The U.S. Food and Drug Administration banned ephedra in 2004 over concerns regarding severe safety risks. That ban did not apply to liquid infusions, or teas, made from the herb, because these are regulated as a food, not a supplement. Since then, ephedra has made its way into alcoholic beverages by way of energy drink mixers. Because alcohol depresses the central nervous system while ephedra stimulates it, the results can be unpredictable and dangerous.
As the ephedra stimulates your CNS, it masks the depressant effects of the alcohol. You'll feel more sober than you really are -- although you may feel like you've got it together, the ephedra does nothing to counteract errors in judgment and motor control produced by the alcohol. You may feel that you're fine to drive, even though your actual driving skills are still reduced to a level proportionate with the amount of alcohol you ingested, leading to potentially disastrous consequences. Even if you don't drive, you won't realize how intoxicated you are, which could lead you to drink more than you otherwise would. This puts you at risk for alcohol poisoning, which can be fatal.
Alcohol and ephedra have opposite effects on the body, and sending mixed signals to your brain causes unpredictable reactions. Whether the alcohol or the ephedra causes the dominant effect depends upon the dose of each and your individual constitution, but the interactions between the two can take the form of heart failure in severe cases. In less-severe cases, the reaction can land you in jail -- a 2001 report in the journal "Medicine, Science and the Law" outlines the case of a man who combined alcohol and ephedra, resulting in a temporary psychosis on two different occasions. Each occasion ended with a criminal conviction, large fine and mandatory twice-weekly alcohol tests. The man had no history of mental instability prior to these incidents.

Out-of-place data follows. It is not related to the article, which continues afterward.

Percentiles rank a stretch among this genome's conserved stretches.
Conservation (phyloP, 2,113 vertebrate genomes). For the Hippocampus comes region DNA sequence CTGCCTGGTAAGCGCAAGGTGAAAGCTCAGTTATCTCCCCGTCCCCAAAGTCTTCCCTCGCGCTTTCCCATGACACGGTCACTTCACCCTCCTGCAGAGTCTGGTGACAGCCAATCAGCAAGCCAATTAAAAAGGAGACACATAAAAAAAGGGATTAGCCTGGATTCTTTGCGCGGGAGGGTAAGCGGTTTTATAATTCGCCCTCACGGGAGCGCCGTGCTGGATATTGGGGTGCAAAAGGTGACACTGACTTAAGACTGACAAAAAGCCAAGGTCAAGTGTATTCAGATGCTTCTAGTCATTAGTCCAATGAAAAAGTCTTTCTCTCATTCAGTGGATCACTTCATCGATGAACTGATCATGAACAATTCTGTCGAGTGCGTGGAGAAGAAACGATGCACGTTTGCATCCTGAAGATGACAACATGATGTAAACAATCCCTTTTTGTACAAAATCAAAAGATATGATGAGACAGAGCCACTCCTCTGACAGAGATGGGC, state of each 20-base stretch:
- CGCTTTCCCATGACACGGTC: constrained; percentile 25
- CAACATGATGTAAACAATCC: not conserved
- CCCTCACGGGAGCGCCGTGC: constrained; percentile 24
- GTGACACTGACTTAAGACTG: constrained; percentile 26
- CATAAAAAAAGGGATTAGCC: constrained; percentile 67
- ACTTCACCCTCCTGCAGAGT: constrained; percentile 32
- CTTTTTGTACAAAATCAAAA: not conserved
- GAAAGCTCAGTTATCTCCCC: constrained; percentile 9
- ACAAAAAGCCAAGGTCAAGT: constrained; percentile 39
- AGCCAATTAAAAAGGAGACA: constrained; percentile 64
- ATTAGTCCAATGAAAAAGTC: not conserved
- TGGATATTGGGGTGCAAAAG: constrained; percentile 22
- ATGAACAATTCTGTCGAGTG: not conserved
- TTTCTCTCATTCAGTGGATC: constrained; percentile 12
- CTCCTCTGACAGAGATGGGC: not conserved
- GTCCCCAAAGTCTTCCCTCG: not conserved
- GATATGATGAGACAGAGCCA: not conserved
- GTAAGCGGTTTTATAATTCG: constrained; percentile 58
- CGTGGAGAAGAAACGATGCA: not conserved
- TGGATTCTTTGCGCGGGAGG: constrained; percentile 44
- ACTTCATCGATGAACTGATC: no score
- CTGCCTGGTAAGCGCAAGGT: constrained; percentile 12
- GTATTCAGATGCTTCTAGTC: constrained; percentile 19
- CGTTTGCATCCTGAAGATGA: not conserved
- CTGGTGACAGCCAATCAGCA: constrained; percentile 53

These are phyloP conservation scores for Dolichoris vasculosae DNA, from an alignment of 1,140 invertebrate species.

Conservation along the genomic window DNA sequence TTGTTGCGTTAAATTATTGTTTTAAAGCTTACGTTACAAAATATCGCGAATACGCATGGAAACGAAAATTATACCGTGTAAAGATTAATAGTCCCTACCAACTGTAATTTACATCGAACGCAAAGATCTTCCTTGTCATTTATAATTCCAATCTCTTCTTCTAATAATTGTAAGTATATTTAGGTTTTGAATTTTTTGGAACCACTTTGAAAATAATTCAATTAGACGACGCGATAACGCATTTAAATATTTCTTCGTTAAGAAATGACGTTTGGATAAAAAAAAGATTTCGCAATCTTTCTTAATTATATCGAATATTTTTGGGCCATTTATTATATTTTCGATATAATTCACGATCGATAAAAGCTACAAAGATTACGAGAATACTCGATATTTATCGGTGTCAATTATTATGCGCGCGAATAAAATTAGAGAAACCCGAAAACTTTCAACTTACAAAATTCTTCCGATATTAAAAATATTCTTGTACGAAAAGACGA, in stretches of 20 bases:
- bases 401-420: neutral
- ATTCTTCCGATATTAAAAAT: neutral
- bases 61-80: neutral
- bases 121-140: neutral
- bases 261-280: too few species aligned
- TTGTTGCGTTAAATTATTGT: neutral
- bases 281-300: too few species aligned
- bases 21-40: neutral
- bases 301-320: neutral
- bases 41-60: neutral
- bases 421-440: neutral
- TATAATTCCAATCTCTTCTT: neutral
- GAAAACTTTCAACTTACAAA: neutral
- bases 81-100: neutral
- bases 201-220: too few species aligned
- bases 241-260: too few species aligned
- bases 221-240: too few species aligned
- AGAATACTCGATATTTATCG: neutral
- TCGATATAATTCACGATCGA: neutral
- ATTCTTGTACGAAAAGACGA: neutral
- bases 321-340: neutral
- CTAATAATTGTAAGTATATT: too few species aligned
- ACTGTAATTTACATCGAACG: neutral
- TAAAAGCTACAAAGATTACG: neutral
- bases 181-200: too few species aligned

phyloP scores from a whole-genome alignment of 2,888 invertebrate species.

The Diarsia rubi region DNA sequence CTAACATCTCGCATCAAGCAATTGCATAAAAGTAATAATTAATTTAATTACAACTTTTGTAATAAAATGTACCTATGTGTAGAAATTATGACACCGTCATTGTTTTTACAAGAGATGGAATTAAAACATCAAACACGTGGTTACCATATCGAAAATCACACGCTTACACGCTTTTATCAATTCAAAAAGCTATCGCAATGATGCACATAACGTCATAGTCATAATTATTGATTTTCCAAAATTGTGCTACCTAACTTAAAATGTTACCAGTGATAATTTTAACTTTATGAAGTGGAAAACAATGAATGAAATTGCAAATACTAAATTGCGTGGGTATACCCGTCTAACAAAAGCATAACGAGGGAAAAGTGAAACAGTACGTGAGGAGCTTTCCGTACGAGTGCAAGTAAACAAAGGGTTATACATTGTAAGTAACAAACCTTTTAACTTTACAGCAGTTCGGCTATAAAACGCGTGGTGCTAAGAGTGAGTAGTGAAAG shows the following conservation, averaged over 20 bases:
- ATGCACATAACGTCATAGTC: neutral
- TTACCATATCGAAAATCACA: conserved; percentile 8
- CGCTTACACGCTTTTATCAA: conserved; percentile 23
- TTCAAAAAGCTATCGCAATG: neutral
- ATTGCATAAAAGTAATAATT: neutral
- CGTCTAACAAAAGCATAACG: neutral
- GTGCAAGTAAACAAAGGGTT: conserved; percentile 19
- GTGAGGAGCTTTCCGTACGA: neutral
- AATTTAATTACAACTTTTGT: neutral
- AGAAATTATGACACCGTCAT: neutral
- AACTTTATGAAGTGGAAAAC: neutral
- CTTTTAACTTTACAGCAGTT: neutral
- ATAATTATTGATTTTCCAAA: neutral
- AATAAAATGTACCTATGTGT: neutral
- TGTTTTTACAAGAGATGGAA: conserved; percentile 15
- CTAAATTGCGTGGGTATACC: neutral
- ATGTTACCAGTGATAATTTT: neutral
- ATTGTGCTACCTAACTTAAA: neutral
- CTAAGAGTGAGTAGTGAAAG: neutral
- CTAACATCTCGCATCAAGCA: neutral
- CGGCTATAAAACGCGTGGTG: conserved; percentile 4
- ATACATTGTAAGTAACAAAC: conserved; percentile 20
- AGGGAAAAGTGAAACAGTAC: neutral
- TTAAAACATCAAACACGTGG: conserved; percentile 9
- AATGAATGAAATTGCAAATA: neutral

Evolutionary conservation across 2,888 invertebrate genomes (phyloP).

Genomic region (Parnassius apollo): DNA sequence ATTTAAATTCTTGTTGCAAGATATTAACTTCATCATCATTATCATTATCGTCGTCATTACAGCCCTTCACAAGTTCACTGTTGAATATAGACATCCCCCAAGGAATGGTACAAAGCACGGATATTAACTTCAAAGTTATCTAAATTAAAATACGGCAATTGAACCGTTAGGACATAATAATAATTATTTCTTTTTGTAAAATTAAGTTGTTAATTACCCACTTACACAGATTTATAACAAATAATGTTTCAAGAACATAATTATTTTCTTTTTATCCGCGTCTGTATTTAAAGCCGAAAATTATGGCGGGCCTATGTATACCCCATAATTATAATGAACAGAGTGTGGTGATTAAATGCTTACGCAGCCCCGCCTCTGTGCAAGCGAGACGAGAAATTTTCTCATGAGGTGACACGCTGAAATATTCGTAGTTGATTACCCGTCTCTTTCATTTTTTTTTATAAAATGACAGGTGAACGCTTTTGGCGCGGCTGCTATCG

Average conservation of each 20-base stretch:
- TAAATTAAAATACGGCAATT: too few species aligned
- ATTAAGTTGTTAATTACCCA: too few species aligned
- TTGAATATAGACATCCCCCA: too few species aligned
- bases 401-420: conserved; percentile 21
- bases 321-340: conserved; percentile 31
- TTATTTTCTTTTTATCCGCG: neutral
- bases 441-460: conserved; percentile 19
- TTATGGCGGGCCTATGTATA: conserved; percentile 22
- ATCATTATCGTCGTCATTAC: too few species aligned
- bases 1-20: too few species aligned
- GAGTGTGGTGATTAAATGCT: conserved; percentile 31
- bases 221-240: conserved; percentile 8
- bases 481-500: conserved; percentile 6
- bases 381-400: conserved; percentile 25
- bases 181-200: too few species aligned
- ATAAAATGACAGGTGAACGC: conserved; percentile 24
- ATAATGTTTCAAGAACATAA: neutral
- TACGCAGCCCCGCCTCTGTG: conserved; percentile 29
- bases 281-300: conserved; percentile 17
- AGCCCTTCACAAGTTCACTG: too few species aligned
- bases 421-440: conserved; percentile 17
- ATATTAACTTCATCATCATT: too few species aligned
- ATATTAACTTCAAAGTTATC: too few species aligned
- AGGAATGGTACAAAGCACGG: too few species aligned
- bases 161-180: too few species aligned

Combining ephedra and alcohol leads to a worse morning-after for two reasons. First, you are more likely to drink more than your body is used to or can handle, because the ephedra makes you feel less drunk. Second, both ephedra and alcohol are dehydrating, and dehydration is one of the major causes behind hangover symptoms. It's not your imagination -- you really do urinate more when you drink, and ephedra intensifies this diuretic effect. If you overindulge, the dehydration becomes extreme and greets you the next day with a pounding headache, nausea and a general "sick" feeling that is compounded by the typical hangover feeling caused by the alcohol being processed from your body.
Mixing alcohol with any kind of stimulant is not safe. In fact, several states have banned premixed drinks of this type. Decide whether you want a stimulant or a depressant, and stick with your choice. As far as stimulants go, ephedra isn't the smartest choice due to the known side effects -- just because one form of it escaped the ban doesn't make it safe. Use caffeine instead -- although it can still cause negative side effects in high doses, it is more widely studied and understood than ephedra, and can be used by most people without risk. Alcohol is legal for those over 21, but again, that doesn't mean it's safe. Always drink responsibly and never drive when you've been drinking.
- University of Maryland Medical Center: Ephedra
- Ball State University; Energy Drinks Can Do What?; Steven Clarke
- Ball State University; Combining Energy Drinks With Alcohol Potentially Dangerous; Marc Ransford; November 14, 2001
- "Medicine, Science and the Law"; Acute Psychosis Due to the Interaction of Legal Compounds -- Ephedra Alkaloids in "Vigeur Fit" Tablets, Caffeine in "Red Bull" and Alcohol; W.P. Tormey and A. Bruzzi.; October 2001
- "Experimental and Clinical Psychopharmacology"; Clubgoers and Their Trendy Cocktails: Implications of Mixing Caffeine into Alcohol on Information Processing and Subjective Reports of Intoxication; C.A. Marczinski and M.T. Fillmore; November 2006